Bottom line, focus on the sound you want to pursue, start with finding the right string, listen care fully and then have a luthier set up the instrument with a new saddle and pins. Listen some more and settle on your nut choice. It takes a while but I find the fussing to be fun.
Good listening,
Another source for ivory is a butcher shop; pigs have tusks. Shaping ivory for nuts and saddles is more difficult but, as written earlier, some prefer the tone. Compensated saddles are great but if you don't have the tools to measure your strings for optimum length, you're just guessing. Buying them already shaped is a compromise and you can lower the strings by filing the bottom of the saddle, but they are mass produced and are not exact. Companies like Stew-Mac sell the intonation tools but they are very expensive. Any good luthier will have the tools and should be able to make a precise, custom saddle for your guitar.
I think Stewmac has it all! PLUS great tech support! They are not cheap, but they have everything! See link on John's post below. Edward
As a follow up to this, I did indeed end up getting a TUSQ saddle for the guitar. Once sanded down and properly shaped (I had to buy a blank and shape it myself) the tonal improvement as well as improvements in playability were amazing. Sustain increased by about 6 X over what I had previously, Notes once strummed or picked just hang around instead of quickly dropping off-with the plastic that Gibson originally used for both the nut and the saddle sustain was virtually nill! Tonal quality improved as well once I switched out the nut and saddle. Instead of muddy, mirky sounds the instrument now has sparkling highs, rich deep bass and nice mid range.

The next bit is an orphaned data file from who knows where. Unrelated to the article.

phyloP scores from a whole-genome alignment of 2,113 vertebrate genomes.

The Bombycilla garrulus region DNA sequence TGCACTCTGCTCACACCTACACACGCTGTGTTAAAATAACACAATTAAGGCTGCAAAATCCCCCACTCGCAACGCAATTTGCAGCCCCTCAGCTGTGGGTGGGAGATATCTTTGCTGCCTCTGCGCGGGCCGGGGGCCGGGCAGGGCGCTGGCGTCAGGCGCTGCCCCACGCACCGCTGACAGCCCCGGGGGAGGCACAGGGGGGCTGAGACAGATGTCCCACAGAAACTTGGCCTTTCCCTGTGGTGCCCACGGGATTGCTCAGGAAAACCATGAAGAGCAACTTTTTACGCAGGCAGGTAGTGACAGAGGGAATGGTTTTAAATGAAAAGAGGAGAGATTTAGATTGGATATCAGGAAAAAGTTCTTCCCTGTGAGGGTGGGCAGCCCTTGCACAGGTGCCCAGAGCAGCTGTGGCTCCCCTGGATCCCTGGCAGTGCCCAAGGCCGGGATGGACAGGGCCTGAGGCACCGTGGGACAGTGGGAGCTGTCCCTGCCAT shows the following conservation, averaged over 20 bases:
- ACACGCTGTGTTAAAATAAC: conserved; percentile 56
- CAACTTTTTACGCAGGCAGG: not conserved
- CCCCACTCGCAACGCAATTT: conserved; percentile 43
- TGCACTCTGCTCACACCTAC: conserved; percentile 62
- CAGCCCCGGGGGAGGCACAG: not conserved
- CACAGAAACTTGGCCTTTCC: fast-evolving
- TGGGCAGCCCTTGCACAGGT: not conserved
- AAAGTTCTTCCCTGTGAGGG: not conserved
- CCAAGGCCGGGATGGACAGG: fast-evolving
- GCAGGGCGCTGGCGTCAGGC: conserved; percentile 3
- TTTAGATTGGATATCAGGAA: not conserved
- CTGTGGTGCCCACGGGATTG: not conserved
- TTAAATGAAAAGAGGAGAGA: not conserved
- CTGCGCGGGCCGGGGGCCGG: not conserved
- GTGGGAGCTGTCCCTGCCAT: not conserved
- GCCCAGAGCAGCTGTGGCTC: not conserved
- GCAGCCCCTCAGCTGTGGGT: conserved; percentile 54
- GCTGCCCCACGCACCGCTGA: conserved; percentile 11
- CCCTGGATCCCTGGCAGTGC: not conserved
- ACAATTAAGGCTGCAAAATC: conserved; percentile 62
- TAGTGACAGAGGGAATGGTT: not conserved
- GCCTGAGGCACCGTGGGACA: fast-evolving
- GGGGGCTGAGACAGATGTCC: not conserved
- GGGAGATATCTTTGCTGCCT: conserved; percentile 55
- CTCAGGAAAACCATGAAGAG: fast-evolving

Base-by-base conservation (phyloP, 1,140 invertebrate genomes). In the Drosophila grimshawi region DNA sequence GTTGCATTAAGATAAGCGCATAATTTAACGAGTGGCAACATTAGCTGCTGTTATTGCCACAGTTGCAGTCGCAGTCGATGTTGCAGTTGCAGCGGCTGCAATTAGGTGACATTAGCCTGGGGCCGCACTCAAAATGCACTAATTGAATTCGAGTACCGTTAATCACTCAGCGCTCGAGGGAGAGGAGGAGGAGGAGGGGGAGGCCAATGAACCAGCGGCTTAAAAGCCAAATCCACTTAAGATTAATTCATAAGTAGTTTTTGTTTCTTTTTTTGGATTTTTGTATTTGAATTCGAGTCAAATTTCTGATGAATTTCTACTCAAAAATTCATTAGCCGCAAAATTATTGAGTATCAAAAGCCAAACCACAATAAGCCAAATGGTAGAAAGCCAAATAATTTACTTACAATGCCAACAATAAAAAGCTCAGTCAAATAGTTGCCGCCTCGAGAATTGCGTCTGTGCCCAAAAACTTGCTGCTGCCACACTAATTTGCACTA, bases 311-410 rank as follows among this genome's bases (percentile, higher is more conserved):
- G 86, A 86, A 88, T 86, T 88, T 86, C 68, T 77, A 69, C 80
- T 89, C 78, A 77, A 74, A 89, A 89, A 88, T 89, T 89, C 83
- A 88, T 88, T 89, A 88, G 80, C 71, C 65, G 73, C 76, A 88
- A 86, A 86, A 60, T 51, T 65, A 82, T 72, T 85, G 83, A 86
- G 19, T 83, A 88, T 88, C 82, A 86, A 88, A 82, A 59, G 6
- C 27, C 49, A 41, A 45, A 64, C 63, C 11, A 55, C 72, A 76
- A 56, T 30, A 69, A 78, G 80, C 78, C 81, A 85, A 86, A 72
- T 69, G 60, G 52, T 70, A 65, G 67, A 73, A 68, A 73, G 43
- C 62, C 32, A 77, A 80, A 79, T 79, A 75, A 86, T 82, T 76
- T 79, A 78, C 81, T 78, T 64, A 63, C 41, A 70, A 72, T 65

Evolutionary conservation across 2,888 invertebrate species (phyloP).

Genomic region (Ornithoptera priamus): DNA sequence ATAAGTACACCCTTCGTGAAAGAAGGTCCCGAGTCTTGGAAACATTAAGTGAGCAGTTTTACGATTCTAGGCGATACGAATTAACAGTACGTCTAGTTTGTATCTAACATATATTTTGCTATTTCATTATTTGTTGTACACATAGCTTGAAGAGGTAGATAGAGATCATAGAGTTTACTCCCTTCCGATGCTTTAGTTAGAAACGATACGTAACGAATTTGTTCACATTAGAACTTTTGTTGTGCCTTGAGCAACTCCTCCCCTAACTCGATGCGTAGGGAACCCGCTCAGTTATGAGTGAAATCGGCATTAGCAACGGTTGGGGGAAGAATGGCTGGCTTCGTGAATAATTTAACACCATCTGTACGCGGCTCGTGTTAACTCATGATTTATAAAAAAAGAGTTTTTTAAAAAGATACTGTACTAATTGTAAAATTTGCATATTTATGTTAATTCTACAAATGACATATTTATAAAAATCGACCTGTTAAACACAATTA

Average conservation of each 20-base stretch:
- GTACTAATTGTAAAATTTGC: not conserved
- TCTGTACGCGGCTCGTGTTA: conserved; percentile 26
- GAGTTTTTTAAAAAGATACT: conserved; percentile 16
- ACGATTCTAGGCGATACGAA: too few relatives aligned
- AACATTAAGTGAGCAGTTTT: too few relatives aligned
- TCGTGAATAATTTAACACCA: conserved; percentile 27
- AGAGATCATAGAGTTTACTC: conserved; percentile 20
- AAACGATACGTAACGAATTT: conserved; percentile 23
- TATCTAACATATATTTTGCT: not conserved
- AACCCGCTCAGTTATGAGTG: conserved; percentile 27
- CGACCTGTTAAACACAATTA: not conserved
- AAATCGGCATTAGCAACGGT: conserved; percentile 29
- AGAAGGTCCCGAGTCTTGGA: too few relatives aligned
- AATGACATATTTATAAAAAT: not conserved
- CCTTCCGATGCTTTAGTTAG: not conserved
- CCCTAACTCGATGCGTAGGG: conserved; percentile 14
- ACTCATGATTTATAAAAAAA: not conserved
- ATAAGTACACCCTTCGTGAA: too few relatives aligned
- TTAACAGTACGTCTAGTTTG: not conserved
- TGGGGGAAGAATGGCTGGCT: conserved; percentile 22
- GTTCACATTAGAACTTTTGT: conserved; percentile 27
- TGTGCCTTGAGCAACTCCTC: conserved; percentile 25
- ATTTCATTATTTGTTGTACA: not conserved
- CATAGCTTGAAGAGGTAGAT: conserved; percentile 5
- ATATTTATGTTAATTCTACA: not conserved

And yes it was easy to trim and shape the TUSQ it comes with instructions for those who normally would not have a clue!

Wassup Janice?  This guy Bob Colosi has very nice saddle/nut stuff, and I think the saddle is more of a sound link than the nut, but check him out and open your wallet wide.  I just buy a blank bone piece from Guitar Plus USA and shape it.  He's at    Dave


Check Out the Latest in Acoustic Guitar

Free e-newsletter!

Sign up for Acoustic Guitar Weekly—the weekly e-mail newsletter that delivers coverage of players and gear, lessons and technique tips, and advice about performing and recording. Get it now!




Be alerted to the latest articles on, including lessons, CD, guitar, and gear reviews, how-to tips, and player profiles.

© 2016   Created by Acoustic Guitar.   Powered by

Badges  |  Report an Issue  |  Terms of Service